11 Aug  1777 –  General Washington, then near the Cross Roads, writes Brigadier-General Newcomb, New Jersey, requesting militia for Red Bank.

To BRIGADIER GENERAL SILAS NEWCOMB Head Qurs., near the Cross Roads, August 11, 1777. [Note:Cross Roads later became Hartsville, Pa. ]

Sir: Your favour of Yesterday from Woodbury I have this Moment received. As you have got so many of the Militia collected, I would think it highly impolitic to discharge them until we can with some degree of precision, explain the late extraordinary Movements of the Enemy, and determine the object of them. In the interim my desire is that you order your Men to Red Bank to assist in completeing the Works there [and at Fort Island]. The Officer Commanding will take orders from General De Coudray or whoever he has left there to Superintend them. The disagreeable Suspense we are now kept in, cannot possibly be of long duration, during which, your Corps will be doing a Service to their Country, at least equal to the pay they draw, which I am satisfied will be more agreeable to them than to remain idle. I am etc

20 Aug 1777 – Brigadier-General Silas Newcomb writes General George Washington at Neshaminy Camp, requesting permission to march his detachment home; he at that time was at Woodbury, N.J.

10 Oct 1777 –  Alexander Hamilton writes to Brigadier-General Silas Newcomb, requesting militia for Red Bank.

15 Oct. 1777 – General Washington write Brigadier-General Newcomb and orders him to reinforce Red Bank and hold the place to the last extremity.

22 Oct 1777 –  General Washington writes Brigadier-General Silas Newcomb regarding operations against Fort Mifflin and Red Bank, reinforcements of militia, supplies, etc.

To BRIGADIER GENERAL SILAS NEWCOMB Head Qurs., October 22, 1777.

“Sir: The Enemy seem determined to possess themselves, if possible, of the Forts on the River. Their operations against Fort Mifflin have been carried on for several days with unremitted attention, and from various accounts they mean to storm Red Bank or to invest it. For this purpose, it is confidently said, that a pretty considerable Detachment crossed the River Yesterday morning. It is of infinite importance to us, to prevent them from effecting these objects. I therefore request you to give every aid in your power to that end. If they have or attempt to invest the Fort, I hope you will be able to fall on their Rear with such a respectable number of Militia, as to make them decline the project, and if that should not be the case, it may be the means of further Detachments being sent from the City to their support, which will afford us perhaps a favourable opportunity of striking a successful blow. I will not enlarge upon the Subject. You are sufficiently impressed with the importance of it, and I trust you will exert yourself to render every service you can. The earliest aid should be given, delay may bring on a loss extremely interesting in its nature and irreparable. I am &ca.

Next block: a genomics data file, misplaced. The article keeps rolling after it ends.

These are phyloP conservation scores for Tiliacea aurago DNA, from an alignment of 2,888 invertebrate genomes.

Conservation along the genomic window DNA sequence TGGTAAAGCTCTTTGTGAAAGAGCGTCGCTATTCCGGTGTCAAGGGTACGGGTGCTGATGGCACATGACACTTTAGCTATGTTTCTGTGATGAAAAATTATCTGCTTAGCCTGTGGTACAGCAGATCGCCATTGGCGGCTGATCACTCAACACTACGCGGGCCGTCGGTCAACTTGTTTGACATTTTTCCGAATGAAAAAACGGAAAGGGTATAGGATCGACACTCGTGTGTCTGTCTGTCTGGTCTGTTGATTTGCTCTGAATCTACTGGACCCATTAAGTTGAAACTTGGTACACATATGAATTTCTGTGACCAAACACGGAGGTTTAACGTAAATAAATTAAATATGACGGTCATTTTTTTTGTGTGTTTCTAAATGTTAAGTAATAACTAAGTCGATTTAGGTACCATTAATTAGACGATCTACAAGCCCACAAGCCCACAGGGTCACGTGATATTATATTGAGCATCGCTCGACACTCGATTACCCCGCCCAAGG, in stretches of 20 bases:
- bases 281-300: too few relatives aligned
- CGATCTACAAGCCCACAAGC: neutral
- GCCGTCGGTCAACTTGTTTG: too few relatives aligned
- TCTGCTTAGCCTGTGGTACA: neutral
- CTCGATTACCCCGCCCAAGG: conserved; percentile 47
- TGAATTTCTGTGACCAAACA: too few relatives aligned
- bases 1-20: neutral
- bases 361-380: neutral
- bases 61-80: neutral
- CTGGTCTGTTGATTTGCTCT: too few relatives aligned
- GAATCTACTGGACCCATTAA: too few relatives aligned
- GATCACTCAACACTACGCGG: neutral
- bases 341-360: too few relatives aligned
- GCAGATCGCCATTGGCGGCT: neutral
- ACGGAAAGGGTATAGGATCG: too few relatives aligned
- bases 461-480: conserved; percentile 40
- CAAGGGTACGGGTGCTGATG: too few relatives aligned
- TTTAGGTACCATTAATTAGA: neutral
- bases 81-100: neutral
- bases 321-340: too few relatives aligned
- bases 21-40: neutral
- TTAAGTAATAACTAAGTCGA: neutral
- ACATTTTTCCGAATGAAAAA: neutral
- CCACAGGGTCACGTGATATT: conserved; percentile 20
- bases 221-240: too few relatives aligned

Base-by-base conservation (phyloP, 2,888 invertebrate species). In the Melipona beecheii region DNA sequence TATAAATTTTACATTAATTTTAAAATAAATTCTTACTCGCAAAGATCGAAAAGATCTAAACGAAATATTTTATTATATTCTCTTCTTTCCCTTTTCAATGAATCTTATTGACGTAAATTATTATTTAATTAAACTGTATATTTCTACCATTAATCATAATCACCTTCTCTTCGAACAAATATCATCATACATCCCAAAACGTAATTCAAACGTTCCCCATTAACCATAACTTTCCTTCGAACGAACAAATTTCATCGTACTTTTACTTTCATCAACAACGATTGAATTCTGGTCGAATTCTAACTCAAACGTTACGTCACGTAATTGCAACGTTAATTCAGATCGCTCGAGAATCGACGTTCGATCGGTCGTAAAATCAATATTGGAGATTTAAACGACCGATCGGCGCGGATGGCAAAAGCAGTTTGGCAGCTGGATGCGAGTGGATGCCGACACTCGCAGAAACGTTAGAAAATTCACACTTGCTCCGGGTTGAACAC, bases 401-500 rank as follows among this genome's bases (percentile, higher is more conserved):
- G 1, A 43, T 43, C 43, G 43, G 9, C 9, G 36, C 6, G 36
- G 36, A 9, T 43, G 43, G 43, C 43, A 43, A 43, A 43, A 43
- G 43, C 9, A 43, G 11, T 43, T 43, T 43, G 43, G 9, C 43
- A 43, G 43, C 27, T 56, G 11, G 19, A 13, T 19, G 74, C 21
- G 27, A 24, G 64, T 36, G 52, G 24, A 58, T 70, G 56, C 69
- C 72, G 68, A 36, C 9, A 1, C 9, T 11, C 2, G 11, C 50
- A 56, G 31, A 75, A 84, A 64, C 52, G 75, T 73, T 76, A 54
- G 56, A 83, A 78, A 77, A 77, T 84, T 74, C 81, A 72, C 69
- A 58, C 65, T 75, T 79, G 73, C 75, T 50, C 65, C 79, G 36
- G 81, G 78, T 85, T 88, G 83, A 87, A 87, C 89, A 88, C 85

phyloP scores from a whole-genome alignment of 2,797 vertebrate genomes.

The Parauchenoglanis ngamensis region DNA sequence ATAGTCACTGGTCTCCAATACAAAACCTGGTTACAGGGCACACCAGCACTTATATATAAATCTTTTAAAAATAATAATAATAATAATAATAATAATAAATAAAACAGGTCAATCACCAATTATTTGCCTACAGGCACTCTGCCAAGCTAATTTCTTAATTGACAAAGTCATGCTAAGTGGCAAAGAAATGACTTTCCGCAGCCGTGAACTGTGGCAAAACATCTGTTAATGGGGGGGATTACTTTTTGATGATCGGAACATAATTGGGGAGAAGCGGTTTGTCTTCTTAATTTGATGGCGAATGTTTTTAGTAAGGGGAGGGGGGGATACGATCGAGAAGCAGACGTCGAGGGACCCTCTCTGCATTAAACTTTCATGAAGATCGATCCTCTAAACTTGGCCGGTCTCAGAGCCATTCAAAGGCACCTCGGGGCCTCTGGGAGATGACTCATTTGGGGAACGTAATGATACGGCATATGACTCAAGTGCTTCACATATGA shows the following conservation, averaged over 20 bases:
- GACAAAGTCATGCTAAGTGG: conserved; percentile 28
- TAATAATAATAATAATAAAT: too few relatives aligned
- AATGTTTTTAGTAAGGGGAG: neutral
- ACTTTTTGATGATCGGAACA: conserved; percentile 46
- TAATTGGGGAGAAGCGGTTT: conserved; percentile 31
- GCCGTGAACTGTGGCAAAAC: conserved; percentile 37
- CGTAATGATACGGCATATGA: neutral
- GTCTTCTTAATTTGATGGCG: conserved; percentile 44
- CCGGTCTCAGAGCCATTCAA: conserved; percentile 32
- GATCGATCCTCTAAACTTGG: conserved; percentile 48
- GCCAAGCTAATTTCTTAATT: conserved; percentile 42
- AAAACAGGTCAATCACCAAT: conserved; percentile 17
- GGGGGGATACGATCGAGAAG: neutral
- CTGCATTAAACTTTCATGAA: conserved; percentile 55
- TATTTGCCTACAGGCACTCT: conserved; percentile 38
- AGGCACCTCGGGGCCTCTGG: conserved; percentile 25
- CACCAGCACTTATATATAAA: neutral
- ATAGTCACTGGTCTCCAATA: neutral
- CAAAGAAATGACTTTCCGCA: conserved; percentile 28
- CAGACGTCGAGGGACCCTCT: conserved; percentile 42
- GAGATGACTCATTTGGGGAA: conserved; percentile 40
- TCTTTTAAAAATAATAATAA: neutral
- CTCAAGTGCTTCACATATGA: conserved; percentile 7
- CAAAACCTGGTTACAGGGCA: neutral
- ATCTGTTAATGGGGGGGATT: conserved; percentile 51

P.S. I cannot forbear observing to you, and the Inhabitants of Jersey, the dreadful consequences that must follow should the Enemy keep possession of Philadelphia, and that if they get Red Bank into their hands, a considerable force must consequently be kept there by them, to the distress and terror of those within their reach, this I hope will stimulate the Militia to a speedy and vigorous opposition.

I must request that you do every thing in your power to throw in supplies of provision to Fort Mifflin and Red Bank, this I concieve to be a matter of the utmost importance, as the Enemy may intend to starve them out.”

29 Oct. 1777 –  David Forman, near Red Bank, N.J., writes General Washington at Whiteplain of his attempt to assemble militia, “weather and Brigadier-General Silas Newcomb’s obstinacy retarding.”

General Silas Newcomb was in command of a force detailed to guard Delaware Bay and to prevent any landing of English forces there. Their services were commemorated and their names perpetuated by the state of New Jersey through the efforts of the Daughters of the American Revolution. A beautiful granite and marble tablet, with the names of Brigadier-General Silas Newcomb, Colonel Isaac Preston, and other officers that were in command of the colonial forces, marks the historic spot.

4 Dec 1777 –  General Newcomb resigned his commission


Washington, George, 1732-1799. The writings of George Washington from the original manuscript sources: Volume 9 Electronic Text Center, University of Virginia Library

Smugglers’ Woods, Jaunts and Journeys in Colonial and Revolutionary New Jersey by Arthur D. Pierce

This entry was posted in Historical Monument, Line - Miller, Veteran and tagged , . Bookmark the permalink.

5 Responses to Brig. Gen. Silas Newcomb

  1. vanbraman says:

    I thought maybe we connected through the Newcomb line. But, my immigrant ancestor is Francis who married Rachel Bracket.

  2. m milano says:

    The Silas Newcomb who took part in the Greenwhich Tea Party is Silas, Jr. Brig Gen Silas was not in the area at thetime

  3. Terence says:

    I descend from Silas Newcomb through his descendants Hezekiah Newcomb, Daniel Newcomb and Irene Newcomb. Irene married Joseph Ostrander and named her son Daniel Newcomb Ostrander. I note that the Miner pedigree also includes some descendants of the Pier family in 17th century. I also descend from the Pier family—Teunis Pier born 1670—had a daughter, Maria Pier in 1711. Maria married Peter Ostrander, and their 3rd great grandson was Daniel Newcomb Ostrander. As I share two distinct pedigree lines with the Miner family, I wonder if our respective DNA reflects such a relationship?
    To study further my pedigree find on OTHELLO REED OSTRANDER.